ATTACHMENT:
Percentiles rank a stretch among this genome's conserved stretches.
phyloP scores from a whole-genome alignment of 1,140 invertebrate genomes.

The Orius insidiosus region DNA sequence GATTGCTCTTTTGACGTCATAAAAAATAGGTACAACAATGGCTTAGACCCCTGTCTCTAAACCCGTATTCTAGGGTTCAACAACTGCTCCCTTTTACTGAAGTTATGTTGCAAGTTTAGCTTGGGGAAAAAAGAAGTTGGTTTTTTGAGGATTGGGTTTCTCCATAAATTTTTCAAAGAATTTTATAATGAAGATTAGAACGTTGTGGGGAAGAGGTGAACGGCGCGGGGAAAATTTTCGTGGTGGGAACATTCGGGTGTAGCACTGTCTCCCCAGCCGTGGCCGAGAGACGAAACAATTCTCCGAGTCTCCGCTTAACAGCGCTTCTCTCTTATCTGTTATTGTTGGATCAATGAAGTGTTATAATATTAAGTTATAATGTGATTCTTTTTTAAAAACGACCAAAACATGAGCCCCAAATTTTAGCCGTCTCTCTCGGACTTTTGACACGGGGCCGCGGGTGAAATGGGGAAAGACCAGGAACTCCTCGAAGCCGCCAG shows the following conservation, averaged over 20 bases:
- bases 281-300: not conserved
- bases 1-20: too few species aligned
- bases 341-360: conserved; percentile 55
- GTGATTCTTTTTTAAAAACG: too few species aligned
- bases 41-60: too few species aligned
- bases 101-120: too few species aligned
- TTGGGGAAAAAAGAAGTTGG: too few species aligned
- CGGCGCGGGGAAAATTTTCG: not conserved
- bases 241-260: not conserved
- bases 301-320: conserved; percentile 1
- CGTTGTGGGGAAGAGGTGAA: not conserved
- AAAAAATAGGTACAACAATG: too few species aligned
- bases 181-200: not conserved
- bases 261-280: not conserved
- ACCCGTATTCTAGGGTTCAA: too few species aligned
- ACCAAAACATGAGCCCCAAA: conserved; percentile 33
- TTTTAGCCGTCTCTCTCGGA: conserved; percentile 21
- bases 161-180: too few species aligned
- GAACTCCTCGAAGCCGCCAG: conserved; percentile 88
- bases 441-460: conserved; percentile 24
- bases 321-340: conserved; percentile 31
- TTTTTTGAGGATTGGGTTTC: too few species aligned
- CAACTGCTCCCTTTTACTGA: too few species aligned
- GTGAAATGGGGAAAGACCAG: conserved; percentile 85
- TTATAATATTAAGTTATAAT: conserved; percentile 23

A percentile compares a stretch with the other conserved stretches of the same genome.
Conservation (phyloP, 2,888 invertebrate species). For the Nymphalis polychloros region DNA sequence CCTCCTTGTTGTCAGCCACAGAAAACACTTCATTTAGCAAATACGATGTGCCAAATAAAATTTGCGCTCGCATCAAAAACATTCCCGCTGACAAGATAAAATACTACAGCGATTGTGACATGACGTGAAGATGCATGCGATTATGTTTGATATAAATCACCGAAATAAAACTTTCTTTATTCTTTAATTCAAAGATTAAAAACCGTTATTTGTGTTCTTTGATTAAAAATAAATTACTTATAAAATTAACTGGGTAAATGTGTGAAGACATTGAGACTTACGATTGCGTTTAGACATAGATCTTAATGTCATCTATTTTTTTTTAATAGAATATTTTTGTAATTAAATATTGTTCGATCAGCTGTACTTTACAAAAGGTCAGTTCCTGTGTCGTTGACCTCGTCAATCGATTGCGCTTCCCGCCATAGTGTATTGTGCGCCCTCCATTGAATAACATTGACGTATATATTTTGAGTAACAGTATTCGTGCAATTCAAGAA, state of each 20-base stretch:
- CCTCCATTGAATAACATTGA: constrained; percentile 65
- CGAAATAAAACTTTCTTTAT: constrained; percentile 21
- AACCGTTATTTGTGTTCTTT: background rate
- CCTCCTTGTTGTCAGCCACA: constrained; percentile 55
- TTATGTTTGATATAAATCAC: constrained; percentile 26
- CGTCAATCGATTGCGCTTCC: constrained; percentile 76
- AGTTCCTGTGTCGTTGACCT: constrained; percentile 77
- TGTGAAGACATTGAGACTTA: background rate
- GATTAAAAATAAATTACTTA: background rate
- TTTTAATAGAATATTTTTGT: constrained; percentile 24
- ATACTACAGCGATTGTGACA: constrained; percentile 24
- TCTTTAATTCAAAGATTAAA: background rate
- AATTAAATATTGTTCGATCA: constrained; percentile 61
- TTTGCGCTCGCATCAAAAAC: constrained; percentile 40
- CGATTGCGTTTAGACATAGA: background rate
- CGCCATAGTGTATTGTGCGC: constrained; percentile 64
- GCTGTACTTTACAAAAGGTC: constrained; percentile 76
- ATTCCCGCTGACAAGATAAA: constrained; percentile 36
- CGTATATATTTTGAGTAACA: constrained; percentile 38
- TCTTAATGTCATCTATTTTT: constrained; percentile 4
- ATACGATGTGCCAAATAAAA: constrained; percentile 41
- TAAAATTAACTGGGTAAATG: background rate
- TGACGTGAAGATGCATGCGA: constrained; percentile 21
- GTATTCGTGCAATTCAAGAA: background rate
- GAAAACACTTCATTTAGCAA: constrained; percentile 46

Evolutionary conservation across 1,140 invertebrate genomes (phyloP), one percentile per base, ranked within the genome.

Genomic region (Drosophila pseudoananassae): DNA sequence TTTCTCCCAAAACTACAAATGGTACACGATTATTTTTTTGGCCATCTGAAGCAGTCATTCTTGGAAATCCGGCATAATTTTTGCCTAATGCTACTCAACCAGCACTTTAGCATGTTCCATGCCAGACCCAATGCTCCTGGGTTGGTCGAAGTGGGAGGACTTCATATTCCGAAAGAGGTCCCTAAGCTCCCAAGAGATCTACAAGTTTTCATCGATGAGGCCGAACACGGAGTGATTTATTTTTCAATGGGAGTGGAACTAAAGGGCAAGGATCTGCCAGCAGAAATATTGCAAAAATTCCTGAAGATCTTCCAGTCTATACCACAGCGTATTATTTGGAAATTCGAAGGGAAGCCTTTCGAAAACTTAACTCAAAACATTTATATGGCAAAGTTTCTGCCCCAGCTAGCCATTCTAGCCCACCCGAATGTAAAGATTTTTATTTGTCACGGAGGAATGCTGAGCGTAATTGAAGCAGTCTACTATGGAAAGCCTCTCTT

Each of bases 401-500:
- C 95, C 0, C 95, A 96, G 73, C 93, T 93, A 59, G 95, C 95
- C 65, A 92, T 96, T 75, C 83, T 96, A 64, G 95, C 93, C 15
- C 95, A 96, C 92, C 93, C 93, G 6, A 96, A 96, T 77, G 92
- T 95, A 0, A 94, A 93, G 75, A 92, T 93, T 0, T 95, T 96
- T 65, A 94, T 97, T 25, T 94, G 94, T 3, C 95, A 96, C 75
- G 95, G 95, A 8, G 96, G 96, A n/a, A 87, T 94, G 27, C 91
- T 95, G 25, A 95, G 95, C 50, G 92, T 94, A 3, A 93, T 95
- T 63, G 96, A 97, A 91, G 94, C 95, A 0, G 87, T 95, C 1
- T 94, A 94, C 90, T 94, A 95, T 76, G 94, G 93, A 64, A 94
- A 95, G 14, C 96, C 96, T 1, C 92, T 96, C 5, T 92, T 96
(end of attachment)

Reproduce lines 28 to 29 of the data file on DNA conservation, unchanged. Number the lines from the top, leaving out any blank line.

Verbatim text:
- TTATAATATTAAGTTATAAT: conserved; percentile 23

A percentile compares a stretch with the other conserved stretches of the same genome.